We chat with Alexandra Donohoe Church, managing director and founder of Decus, an interior design studio unafraid of bold choices.
Aleesha Callahan: Tell us about yourself, your background and what led you to where you are now.
Alexandra Donohoe Church: Born in Sydney, I was fascinated by the physical spaces around me from a very early age. I was constantly moving the furniture in my bedroom around and attempting to redecorate, which seems an odd pastime for an 8-year-old! At university I started a landscape architecture degree at the University of NSW, however, after sleeping through just about every horticulture class, I realised science wasn’t my jam, queue epiphany; interiors were where my passion lay. I switched courses to interior architecture and never looked back.
By sheer fluke, I began my career working for some of Sydney’s most notable studios; SJB, Bates Smart and Sarah Davison to name a few. Then, when the GFC hit I was made redundant, which was a sliding doors moment.
It was precisely the push required to step out into the abyss of small business ownership. All these years later and Decus has grown into this beautiful, living, breathing organism. Designing for clients, being a reluctant leader/director and business owner have gifted me innumerable lessons about who I am, why I act, say and do what I do, in many ways the business has been my greatest teacher.
How do you balance your personal and professional life?
In a word: boundaries. Learning that it’s okay to have them has been a real game changer. I used to be too available, over service, offer too much of myself to other people all while being fairly lacklustre at delegation (Virgo perfectionistic tendencies).
Once you get to a certain size of studio you have to make a real decision between your own sanity (and that of your family) and the need for absolute perfection in everything that the studio delivers.
How does design play a role in your life?
It is the eternal giver of joy, which sounds pretty cheeseball, but it’s bloody true. Spaces make you feel viscerally and if you’re designing a home as we do, often people want a refuge or a sanctuary from the world. We have the privilege of delivering spaces that improve how our clients experience their day to day. And in the process, we get to experiment, so no two projects are the same.
What does home mean to you?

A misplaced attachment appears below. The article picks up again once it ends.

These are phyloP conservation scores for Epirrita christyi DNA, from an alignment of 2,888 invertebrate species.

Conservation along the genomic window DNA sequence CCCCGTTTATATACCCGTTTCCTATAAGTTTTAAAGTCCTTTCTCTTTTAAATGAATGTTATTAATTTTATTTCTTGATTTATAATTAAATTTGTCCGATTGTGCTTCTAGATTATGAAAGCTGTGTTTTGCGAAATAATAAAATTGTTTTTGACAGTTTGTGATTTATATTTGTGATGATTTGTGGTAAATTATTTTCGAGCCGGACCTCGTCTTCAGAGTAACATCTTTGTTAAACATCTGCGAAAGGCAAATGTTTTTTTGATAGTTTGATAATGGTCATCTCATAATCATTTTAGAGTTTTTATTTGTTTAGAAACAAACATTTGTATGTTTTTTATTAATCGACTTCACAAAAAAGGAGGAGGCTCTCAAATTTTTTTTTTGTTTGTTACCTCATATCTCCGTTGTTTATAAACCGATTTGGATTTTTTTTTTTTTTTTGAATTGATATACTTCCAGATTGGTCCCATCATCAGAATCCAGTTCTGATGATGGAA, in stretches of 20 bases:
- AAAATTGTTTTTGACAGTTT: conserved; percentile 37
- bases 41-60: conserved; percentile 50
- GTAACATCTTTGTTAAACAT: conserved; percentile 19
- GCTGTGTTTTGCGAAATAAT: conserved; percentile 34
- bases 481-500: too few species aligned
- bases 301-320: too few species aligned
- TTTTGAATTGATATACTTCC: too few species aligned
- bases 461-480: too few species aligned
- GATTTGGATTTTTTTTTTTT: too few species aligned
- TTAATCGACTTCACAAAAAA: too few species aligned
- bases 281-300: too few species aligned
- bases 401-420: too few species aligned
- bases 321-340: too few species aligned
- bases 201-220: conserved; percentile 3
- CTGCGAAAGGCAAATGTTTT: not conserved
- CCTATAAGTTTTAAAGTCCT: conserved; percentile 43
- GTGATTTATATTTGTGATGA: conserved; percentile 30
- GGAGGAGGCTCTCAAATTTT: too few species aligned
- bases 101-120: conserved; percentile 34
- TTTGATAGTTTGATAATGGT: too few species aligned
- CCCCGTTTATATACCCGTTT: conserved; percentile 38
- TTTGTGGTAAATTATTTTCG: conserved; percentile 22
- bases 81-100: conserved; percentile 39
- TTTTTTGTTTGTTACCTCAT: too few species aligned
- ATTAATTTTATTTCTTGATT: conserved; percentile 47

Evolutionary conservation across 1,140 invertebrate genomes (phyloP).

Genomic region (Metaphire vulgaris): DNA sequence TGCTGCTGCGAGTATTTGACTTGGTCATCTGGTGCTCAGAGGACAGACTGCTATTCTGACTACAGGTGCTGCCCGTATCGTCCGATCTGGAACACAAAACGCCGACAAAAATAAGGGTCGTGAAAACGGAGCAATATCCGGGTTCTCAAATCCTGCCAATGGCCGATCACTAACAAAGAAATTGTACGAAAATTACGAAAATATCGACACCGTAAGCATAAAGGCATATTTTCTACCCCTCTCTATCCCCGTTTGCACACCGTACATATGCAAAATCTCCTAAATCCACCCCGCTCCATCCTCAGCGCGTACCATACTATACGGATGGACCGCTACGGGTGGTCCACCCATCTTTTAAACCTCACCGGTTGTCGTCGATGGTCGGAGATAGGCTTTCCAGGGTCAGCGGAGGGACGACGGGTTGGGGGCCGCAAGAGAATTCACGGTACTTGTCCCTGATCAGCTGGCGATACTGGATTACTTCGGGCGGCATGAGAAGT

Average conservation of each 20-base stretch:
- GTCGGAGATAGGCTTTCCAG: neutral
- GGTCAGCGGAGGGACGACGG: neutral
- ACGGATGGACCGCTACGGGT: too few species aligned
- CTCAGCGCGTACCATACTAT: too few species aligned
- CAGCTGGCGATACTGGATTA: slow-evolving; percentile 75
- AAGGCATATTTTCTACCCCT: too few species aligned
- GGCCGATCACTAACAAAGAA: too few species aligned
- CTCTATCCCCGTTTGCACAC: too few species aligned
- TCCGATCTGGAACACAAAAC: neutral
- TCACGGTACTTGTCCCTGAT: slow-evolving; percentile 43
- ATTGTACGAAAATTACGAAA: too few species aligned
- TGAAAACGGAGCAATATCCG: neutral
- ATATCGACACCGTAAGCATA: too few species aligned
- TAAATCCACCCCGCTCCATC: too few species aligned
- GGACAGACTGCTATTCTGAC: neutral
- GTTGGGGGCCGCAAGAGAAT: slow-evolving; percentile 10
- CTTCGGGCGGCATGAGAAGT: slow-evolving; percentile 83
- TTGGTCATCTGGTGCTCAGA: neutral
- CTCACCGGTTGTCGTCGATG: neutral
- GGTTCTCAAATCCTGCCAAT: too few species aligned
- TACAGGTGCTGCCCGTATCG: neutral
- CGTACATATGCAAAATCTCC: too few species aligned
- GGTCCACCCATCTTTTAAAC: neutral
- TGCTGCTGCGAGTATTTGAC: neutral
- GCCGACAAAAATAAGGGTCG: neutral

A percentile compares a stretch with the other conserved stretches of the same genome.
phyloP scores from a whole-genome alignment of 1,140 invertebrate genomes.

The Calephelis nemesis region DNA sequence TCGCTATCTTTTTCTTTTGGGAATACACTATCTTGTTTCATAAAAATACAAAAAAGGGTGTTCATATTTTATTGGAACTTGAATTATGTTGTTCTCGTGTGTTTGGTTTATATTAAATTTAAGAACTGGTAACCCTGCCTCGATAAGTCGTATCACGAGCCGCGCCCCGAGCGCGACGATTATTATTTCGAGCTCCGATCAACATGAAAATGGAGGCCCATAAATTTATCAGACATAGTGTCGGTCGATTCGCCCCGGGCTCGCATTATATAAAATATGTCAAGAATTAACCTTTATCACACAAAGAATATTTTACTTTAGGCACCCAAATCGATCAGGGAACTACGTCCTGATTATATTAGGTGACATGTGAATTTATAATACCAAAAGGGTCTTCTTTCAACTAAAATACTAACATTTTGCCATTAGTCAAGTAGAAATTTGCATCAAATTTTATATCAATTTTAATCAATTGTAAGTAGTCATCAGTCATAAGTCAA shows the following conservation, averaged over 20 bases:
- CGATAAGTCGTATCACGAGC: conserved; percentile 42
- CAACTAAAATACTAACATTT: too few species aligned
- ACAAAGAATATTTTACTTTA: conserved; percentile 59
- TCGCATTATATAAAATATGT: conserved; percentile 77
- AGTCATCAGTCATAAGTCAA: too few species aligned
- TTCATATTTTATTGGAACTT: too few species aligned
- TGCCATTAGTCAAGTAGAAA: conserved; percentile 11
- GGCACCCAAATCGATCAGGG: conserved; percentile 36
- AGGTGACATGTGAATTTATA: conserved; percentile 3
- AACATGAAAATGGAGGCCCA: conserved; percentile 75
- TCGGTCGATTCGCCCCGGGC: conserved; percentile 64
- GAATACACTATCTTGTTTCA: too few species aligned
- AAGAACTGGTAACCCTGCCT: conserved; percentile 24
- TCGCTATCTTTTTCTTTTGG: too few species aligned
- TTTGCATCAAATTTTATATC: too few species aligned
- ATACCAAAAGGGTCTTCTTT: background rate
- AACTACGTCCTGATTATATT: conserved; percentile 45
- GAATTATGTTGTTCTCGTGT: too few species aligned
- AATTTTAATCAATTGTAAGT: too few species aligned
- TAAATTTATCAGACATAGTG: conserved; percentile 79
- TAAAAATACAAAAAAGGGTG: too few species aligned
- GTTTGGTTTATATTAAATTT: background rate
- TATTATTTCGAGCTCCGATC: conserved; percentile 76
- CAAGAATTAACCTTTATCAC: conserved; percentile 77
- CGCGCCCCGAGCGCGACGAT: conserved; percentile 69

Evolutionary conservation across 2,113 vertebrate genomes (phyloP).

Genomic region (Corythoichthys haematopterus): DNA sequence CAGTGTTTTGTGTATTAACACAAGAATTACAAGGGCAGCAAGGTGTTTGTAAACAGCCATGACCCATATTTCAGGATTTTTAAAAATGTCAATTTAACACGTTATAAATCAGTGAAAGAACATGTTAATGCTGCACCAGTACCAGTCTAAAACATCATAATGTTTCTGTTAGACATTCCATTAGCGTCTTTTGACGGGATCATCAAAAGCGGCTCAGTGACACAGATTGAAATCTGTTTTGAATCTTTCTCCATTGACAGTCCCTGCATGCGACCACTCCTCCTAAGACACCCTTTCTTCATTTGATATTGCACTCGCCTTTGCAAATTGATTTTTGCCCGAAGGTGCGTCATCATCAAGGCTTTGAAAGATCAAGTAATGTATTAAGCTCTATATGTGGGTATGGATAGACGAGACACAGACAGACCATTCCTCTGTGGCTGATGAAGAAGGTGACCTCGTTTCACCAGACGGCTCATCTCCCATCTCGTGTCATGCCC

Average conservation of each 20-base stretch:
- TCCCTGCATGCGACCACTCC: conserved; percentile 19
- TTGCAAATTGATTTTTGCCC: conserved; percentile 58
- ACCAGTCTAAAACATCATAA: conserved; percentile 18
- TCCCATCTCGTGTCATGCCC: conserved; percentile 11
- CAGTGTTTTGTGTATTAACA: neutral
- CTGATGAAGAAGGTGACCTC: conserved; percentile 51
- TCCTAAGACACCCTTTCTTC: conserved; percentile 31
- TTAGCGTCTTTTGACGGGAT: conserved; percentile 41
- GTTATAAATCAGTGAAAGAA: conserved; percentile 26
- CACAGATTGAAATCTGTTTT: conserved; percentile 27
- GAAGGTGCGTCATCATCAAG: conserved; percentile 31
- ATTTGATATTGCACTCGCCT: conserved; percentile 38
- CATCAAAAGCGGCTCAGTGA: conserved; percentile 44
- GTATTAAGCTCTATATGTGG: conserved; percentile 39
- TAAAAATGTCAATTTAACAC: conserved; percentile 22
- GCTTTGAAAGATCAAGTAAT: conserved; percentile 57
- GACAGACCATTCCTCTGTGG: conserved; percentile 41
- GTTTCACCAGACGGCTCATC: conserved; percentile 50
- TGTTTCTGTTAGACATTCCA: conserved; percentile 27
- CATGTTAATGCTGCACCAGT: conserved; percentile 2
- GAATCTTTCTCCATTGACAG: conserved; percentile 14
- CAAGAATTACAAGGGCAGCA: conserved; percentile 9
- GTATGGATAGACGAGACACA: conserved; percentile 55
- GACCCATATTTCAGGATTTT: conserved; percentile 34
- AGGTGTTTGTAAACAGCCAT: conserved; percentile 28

Comfort. And the thing is, what makes me comfortable will be totally different to what the next person defines as comfort. That’s part of the joy – you get to mine and excavate what that is for different clients.
How does your home reflect your passions, interests and creativity?
We’re currently living in the ‘before’ photo of our renovation, due to kick off next year. So right now our home currently reflects an abundance of unrealised potential! Aesthetics aside, we are fortunate enough to live by the ocean so it’s a reflection of how we live, which is outdoors (oh the irony!).
We spend our weekends out in our neighbourhood, on the coastwalk, at the beach, playing hoops with our beloved neighbours in the street. Looking ahead to after our renovation I’ll be excited to share our home with friends and family more than anything else.
What’s your favourite room/object/thing in your house?
My son and my husband are tied for first place. After those two, I’d have to say there are a couple of key artworks. The first piece I badgered my husband into purchasing was a Guido Maestri work called Last light at Belmore Falls. It’s in our bedroom and I wake up looking at it every day. It’s incredibly special to us as my husband later proposed to me at the very spot Guido painted the work precisely as the last light fell over the falls.
Later when we were married, we were fortunate to receive a painting by George Tjungurrayi, Untitled 2015 from our guests as a wedding gift in lieu of a conventional wedding registry with our wedding guests contributing to this work. Far more meaningful than a new set of bath towels.
Why do you believe culture, art and design are important?
A beautiful interior synthesises and converses both art and design, elevating experience, and often transforming a functional space into an experiential opportunity. In our work, we prioritise the touchpoints of an interior – for example, the surfaces and fittings that one comes into regular contact with.
Colour temperature, lighting levels, and the general balance of tones and textures are all critical for visual comfort. We place equal emphasis on ergonomics to ensure spaces are comfortable, practical, and user-friendly. This, paired with the curation of objects, art, and sculptural pieces gives a sense of personality and individuality to a home.
Creating custom pieces is a fundamental part of your practice, why is this so important to Decus?
We consider furniture as a form of artistic sculpture and love the work of Piero Portaluppi, Pierre Yovanovitch, Rodolphe Parente, Pierre Paulin… the list goes on. We strongly believe in creating custom pieces for our clients to craft spaces that are wholly unique to their needs.
“A beautiful interior synthesises and converses both art and design, elevating experience, and often transforming a functional space into an experiential opportunity.”
We noticed you’ve recently undergone a rebrand, what was the motivation behind this?
As we entered our 13th year as a business it really felt right to have our coming-of-age moment. I’ve evolved, the studio has evolved, we’ve grown and we’re a completely different being from what we were eight or so years ago. It felt right to find a new visual expression of that.
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